Six days a week, 70-year-old Charolette Tidwell wakes up at 5:30 a.m. to work 12 hours at Antioch for Youth & Family, the food pantry in Fort Smith, AR, that she founded 16 years ago.
With the feisty 5’5″ Charolette at the helm, Antioch is a hub for the community. When children stop by (a frequent occurrence in the summer), she cooks them lunch. When an elderly man can’t get to a doctor’s appointment, she drives him. She helps the unemployed find jobs, mentors at-risk youth, and sometimes holds Saturday distributions so the working poor still have access to fresh vegetables.
Growing up poor
Charolette’s giving nature stems from her family, particularly her mother, who, while raising 10 kids, made time to care for others. “We were very poor, but she was always helping somebody,” says Charolette. “I watched her navigate her needs, her family’s needs and the needs of the community.” This ultimately inspired Charolette to become a nurse, a job she held for 32 years before retiring and starting the pantry.
Expanding the cause
With her background in healthcare, Charolette always knew nutrition was a problem for many low-income households, but she didn’t realize the extent of it until 2009. While grocery shopping, Charolette asked the cashier why the senior in line in front of her had bought pet food. When she was told it was the person’s dinner, Charolette decided to expand Antioch for Youth & Family by creating a senior mobile pantry. “Seniors don’t want handouts, but they’re often forced to choose between buying medicine and food each day,” says Charolette. “I try to build a relationship with them and get them what they need.”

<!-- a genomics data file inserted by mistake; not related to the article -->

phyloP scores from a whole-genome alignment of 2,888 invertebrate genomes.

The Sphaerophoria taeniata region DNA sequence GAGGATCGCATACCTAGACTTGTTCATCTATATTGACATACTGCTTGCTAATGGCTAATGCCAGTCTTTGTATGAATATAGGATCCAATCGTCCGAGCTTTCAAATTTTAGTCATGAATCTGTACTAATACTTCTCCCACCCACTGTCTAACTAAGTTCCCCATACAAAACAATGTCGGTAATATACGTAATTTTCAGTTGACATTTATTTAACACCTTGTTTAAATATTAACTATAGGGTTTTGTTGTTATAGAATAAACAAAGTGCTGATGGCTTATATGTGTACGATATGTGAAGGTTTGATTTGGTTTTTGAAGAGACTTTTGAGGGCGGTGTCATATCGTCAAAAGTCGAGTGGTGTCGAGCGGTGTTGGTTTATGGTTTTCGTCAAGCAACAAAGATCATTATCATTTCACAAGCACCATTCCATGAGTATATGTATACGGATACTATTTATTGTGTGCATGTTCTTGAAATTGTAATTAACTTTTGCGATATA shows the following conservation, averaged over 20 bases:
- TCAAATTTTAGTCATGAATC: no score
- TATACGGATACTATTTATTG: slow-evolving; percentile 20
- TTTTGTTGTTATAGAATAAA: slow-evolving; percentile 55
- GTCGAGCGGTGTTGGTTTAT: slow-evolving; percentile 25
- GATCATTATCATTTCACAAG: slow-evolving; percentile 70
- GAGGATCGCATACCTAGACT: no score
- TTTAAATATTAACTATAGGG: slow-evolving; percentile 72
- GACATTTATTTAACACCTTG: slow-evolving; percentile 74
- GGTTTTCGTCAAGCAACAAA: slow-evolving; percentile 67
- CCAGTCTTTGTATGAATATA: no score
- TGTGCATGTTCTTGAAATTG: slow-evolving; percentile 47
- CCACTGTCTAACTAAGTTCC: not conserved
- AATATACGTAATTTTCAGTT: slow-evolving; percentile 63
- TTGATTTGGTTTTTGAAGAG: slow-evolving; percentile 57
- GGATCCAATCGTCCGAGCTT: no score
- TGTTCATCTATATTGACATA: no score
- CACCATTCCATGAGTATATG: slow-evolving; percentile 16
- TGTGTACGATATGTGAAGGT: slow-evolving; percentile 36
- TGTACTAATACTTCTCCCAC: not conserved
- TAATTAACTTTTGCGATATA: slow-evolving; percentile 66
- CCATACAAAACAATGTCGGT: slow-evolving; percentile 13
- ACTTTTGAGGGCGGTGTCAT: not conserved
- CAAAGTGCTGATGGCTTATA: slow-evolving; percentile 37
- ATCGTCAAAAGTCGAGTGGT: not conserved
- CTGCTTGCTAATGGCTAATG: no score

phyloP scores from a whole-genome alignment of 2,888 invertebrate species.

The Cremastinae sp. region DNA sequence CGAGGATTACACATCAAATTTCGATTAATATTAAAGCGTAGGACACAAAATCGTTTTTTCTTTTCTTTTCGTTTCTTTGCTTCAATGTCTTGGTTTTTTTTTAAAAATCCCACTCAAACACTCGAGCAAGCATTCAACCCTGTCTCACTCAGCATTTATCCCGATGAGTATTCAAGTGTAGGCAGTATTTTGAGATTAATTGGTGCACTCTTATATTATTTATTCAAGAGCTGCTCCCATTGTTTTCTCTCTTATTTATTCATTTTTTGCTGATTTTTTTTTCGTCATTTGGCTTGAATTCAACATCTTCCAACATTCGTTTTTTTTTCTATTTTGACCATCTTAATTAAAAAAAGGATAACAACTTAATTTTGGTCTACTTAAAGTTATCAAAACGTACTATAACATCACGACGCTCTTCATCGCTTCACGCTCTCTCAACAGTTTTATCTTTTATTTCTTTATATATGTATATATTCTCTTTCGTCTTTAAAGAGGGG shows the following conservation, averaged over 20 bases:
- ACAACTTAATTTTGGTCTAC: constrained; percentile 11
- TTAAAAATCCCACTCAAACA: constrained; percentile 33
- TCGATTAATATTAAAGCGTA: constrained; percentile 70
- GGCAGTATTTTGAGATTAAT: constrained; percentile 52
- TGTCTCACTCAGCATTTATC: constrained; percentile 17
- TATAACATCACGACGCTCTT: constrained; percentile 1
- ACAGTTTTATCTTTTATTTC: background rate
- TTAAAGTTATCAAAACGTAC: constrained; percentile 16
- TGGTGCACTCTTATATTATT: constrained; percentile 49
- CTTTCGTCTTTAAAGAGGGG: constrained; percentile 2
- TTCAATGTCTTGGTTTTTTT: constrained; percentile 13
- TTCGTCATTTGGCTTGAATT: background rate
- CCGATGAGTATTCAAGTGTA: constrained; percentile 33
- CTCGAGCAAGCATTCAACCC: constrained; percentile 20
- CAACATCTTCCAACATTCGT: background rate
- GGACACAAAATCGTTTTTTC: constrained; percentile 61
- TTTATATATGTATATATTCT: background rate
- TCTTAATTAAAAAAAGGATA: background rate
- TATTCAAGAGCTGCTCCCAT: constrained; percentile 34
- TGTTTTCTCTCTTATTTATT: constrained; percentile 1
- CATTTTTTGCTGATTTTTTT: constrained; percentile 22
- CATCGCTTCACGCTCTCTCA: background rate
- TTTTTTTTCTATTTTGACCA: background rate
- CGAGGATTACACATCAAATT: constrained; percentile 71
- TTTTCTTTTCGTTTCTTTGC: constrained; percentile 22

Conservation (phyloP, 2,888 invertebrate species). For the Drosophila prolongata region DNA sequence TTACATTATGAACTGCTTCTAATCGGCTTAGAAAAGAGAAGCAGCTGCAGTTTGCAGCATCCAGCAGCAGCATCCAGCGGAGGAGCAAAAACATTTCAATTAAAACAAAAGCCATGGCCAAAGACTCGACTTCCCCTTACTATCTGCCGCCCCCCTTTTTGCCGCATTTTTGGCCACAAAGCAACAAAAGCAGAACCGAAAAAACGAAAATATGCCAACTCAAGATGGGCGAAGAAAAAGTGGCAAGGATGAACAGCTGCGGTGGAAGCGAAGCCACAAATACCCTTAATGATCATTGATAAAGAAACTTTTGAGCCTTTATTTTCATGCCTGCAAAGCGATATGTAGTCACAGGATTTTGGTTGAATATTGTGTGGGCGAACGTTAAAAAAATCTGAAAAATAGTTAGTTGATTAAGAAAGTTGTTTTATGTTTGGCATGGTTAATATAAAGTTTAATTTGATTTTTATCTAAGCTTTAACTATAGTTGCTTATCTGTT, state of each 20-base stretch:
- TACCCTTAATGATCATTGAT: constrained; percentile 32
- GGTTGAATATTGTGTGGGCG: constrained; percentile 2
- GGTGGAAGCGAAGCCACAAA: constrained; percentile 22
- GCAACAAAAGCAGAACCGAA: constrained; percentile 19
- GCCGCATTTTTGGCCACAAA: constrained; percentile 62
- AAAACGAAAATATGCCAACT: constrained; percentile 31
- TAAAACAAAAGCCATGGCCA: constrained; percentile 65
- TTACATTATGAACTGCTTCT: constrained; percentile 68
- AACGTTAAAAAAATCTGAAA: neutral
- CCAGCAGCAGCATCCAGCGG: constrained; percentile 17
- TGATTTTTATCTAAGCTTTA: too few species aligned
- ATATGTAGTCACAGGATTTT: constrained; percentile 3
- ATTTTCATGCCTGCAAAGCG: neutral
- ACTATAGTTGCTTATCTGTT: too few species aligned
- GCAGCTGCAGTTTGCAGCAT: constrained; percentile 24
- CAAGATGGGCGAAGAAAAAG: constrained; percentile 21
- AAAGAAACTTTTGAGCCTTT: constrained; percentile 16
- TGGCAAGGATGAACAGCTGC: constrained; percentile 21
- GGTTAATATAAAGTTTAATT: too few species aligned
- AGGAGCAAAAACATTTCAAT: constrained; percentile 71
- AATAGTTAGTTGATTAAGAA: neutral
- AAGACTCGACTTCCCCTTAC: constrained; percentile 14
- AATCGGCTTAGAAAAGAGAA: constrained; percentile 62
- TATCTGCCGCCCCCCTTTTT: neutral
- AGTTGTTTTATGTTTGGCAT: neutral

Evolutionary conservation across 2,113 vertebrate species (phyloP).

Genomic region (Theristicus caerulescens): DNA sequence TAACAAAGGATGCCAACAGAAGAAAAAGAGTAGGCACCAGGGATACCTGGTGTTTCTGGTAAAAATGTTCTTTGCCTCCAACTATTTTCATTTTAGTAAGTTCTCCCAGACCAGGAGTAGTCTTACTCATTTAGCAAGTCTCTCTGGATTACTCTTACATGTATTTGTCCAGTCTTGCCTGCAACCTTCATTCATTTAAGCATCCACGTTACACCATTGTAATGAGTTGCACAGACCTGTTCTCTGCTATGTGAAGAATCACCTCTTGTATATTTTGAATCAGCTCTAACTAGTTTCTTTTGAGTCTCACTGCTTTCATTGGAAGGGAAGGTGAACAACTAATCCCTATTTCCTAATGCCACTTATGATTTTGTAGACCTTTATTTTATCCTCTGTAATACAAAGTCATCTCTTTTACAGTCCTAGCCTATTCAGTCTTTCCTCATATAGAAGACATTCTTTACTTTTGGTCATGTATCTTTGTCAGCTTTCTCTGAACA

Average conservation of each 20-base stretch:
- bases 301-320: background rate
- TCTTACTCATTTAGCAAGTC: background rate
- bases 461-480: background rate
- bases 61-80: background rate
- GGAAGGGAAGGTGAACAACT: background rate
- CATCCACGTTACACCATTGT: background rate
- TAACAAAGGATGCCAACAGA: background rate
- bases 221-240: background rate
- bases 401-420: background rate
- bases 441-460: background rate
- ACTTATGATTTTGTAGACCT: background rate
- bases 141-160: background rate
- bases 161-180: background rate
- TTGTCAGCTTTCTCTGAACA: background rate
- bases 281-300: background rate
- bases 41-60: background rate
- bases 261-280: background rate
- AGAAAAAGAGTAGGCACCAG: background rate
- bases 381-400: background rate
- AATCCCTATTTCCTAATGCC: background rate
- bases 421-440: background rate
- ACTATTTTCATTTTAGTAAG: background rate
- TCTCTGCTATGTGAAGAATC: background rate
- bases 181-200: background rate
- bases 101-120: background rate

So every week, Charolette loads up her truck with 50-pound bags of produce, then drives to a local retirement home and distributes the fresh fruits and vegetables with a group of volunteers. The largest complex she delivers to has 288 residents, most of whom have no means of transportation and no way to get healthy food on their own. She tries to give them enough supplies to last three weeks. “We want the residents to cook their own meals and maintain their independence,” Charolette says.
On a mission
Charolette lives frugally in order for her money to go toward food for the pantry. Churches donate what they can, and she visits grocery stores to collect the items they’re taking off shelves. She even started a community garden to grow her own fresh produce. Antioch feeds more than 7,000 people each month, but to Charolette that’s not nearly enough.
“My sisters call me the Energizer Bunny. People tell me I should take a vacation, but I truly love what I do. I grew up helping people, and it gives me a sense of purpose. I’m looking to make an even greater impact,” she says. “And I can’t think of another way I’d rather spend my time.”